Dickinson museum asks for $250,000
The Dickinson History Museum Center asked the City Commission to increase its budget to almost $250,000 Tuesday night. The funds would go toward creating a strategic plan to get more tourists to the museum's attractions, Museum Coordinator Dan Ingram said.
"It's not my museum," Ingram said. "I just work there. It belongs to the community. I'm mostly concerned with recovering the money towards what will excite the community."
The 2012 budget, which was reviewed at the Dickinson City Commission meeting Tuesday night, allowed the Museum Center more than $205,000. Ingram asked that the budget be increased by $32,000.
Ingram has been with the Dickinson Museum for four months. He said that the museum needed the increase for basic needs such as maintenance and equipment.
"We do not currently have a stock of acid-free boxes or acid-free tissues. Those are some of the core elements you would find in the closet of a
Ingram said the museum has the potential to bring in more local people and tourists. He wants to try new things -- like an heirloom garden -- to build new audiences, but he cannot do it without an increase.
"The problem with running museums is they are expensive by nature," Ingram said. "We do things with an eye toward perpetuity rather than the fiscal year."
Dickinson City Commission President Dennis Johnson said the issue wasn't about increasing the budget. He said he was worried how the community was benefiting from the museum. He was also worried
about how well the groups that contributed to the Museum Center were coexisting.
"I have heard things about how the groups are getting along. How are we enhancing the quality of life?" Johnson asked. "Then we can we look our citizens in the eye and say, 'This is money well spent.' I don't think we can have that unless all the groups work well there and get along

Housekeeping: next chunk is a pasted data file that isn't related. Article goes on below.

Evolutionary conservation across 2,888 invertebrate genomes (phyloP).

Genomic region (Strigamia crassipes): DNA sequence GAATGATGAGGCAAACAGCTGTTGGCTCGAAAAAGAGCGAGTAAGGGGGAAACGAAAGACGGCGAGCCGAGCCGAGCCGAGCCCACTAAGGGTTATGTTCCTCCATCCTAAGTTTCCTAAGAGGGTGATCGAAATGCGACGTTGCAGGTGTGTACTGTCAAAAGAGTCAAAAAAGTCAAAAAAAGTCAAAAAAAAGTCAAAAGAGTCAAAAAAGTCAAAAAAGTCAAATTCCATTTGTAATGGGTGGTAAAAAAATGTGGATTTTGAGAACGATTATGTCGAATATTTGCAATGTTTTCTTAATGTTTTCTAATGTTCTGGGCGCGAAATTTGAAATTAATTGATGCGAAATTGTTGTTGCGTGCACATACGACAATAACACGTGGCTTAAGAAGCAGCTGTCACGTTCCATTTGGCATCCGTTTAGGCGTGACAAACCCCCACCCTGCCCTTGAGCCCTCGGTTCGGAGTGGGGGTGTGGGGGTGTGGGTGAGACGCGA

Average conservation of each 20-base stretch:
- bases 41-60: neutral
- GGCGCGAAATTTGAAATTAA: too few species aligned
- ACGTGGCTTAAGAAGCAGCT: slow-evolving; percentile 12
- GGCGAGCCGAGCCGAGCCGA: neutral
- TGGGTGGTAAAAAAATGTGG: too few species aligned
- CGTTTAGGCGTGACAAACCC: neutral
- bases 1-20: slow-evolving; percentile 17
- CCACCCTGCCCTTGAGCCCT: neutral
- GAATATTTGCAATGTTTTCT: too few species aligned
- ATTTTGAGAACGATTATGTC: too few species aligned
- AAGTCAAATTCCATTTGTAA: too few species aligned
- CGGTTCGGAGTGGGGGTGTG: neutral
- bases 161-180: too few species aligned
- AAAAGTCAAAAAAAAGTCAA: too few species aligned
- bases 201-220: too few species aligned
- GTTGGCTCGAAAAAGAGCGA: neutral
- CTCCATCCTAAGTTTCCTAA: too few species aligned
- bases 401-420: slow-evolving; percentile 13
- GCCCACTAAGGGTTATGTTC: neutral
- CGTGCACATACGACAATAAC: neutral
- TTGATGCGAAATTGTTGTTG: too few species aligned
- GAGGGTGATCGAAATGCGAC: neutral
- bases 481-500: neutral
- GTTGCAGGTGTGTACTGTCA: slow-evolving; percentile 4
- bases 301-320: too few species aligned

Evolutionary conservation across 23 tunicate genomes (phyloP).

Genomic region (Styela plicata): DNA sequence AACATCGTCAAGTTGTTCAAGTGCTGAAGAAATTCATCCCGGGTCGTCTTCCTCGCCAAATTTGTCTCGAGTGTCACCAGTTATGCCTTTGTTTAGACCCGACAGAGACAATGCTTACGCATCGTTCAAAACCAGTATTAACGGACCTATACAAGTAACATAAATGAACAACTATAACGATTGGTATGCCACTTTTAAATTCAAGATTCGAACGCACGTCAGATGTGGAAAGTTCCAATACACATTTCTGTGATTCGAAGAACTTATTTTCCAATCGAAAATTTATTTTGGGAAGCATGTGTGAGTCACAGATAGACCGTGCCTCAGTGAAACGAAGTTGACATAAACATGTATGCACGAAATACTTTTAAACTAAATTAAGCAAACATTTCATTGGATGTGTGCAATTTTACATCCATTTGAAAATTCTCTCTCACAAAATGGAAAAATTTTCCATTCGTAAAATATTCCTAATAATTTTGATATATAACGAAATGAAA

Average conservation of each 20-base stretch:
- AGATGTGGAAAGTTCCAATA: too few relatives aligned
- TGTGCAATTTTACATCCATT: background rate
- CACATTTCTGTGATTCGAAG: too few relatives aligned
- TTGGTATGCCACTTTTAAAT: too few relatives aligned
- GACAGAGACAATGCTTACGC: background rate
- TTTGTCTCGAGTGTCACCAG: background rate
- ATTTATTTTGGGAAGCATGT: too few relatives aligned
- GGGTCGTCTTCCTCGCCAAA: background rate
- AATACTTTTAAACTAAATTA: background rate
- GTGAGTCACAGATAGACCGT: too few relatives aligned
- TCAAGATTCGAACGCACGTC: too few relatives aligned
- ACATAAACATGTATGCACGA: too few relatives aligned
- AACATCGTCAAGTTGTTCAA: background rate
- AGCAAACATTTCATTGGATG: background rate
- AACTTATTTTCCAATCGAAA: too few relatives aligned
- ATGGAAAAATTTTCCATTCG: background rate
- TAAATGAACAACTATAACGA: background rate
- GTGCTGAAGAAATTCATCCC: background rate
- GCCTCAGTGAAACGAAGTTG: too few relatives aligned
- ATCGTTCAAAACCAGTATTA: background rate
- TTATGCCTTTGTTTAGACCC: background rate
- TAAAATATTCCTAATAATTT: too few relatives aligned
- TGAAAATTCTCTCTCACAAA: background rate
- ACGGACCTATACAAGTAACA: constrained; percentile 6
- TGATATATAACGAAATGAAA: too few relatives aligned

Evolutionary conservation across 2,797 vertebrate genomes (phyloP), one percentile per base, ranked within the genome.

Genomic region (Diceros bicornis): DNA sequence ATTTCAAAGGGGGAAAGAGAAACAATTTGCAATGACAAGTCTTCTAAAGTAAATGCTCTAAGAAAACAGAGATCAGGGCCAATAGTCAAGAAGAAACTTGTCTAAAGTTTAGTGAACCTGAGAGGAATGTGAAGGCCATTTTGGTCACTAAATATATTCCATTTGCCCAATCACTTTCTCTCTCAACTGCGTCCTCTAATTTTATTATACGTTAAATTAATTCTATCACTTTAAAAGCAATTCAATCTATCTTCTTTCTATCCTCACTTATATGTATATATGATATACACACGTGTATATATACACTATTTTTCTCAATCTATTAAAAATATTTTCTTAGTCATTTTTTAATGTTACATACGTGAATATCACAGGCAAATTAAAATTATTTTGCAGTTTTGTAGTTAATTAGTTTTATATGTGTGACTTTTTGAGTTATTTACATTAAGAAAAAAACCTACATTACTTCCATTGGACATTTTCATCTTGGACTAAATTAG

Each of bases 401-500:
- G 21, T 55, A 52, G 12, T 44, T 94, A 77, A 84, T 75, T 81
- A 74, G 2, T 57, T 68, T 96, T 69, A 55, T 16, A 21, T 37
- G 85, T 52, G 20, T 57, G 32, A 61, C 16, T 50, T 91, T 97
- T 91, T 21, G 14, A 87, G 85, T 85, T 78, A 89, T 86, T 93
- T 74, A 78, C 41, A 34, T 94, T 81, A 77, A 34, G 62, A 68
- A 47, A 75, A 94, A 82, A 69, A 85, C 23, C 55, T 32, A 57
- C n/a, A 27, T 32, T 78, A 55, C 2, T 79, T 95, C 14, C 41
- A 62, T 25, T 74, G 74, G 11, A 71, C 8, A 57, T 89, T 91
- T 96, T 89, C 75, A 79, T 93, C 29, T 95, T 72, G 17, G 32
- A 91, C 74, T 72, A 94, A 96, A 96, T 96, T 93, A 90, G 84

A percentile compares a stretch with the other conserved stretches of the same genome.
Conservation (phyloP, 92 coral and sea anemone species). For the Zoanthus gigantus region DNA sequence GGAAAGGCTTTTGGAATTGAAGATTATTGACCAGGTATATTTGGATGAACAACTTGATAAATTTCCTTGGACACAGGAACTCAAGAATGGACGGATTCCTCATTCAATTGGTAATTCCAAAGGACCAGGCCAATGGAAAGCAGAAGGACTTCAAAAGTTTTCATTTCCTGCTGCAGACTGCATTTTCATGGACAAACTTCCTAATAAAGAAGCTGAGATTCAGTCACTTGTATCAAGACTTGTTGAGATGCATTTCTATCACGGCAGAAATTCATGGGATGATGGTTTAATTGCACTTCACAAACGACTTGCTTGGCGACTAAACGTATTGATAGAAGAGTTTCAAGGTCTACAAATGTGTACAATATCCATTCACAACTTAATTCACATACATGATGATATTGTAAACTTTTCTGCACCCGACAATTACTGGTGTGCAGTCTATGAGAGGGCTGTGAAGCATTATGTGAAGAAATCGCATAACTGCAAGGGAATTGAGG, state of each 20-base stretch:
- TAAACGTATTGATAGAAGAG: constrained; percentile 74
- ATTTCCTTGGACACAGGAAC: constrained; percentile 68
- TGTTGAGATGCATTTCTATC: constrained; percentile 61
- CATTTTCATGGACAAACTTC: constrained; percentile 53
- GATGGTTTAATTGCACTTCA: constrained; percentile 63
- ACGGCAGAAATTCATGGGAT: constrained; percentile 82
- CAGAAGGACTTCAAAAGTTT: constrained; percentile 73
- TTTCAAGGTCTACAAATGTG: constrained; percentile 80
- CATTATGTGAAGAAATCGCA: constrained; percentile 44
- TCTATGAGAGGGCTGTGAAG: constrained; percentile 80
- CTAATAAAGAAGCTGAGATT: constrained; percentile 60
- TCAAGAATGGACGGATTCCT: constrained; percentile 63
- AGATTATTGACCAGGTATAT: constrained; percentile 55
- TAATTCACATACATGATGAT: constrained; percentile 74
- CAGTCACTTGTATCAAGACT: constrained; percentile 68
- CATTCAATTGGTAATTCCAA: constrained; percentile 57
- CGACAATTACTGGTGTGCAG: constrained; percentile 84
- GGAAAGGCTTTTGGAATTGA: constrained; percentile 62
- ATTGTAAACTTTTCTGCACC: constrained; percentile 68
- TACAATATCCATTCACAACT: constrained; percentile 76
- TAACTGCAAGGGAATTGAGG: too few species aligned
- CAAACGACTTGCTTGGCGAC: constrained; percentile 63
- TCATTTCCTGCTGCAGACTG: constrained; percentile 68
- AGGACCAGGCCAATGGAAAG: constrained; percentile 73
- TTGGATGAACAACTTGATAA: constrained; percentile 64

Commissioner Klayton Oltmanns asked Ingram if donations were a large part of funding for museums. Ingram confirmed the fact. After Oltmanns brought up funding issues from previous years, he added that the museum "should take on
the responsibility of finding funds elsewhere."
"At some point, the museum is going to have to step up and take on a bigger portion of self-funding," Oltmanns said.
Ingram said that if the Commission was unhappy with the way he spent money that he could be shown the door. However, he said the
Commission should not make that decision based on past years.
"I cannot be held responsible for what happened before me," Ingram responded. "In my opinion you should have given the quarter million in 2008 and 2009."
Johnson said he was excited how the museum could benefit the community. He asked the City Commission to refer the budget increase to a special meeting that would focus on the changes.
"This is something that could make our community better," Johnson said. "It's one of those things you have to do well or you don't do it at all."
The meeting will be set for a date, time and place to be determined.
In other business, the City Attorney Matt Kolling asked the Commission to consider a "texting while driving" ordinance that would mimic the state law passed by North Dakota Legislature in April. He said this would allow the city police to issue municipal violations. The ordinance would be looked at and discussed in full at the next meeting.
City Commission Vice President Gene Jackson also ask City Engineer Shawn Soehren if it would be possible to get a calculation of how much Dickinson could grow in population. Jackson said it would be a good idea since the city was growing so fast. Soehren said he would look into it.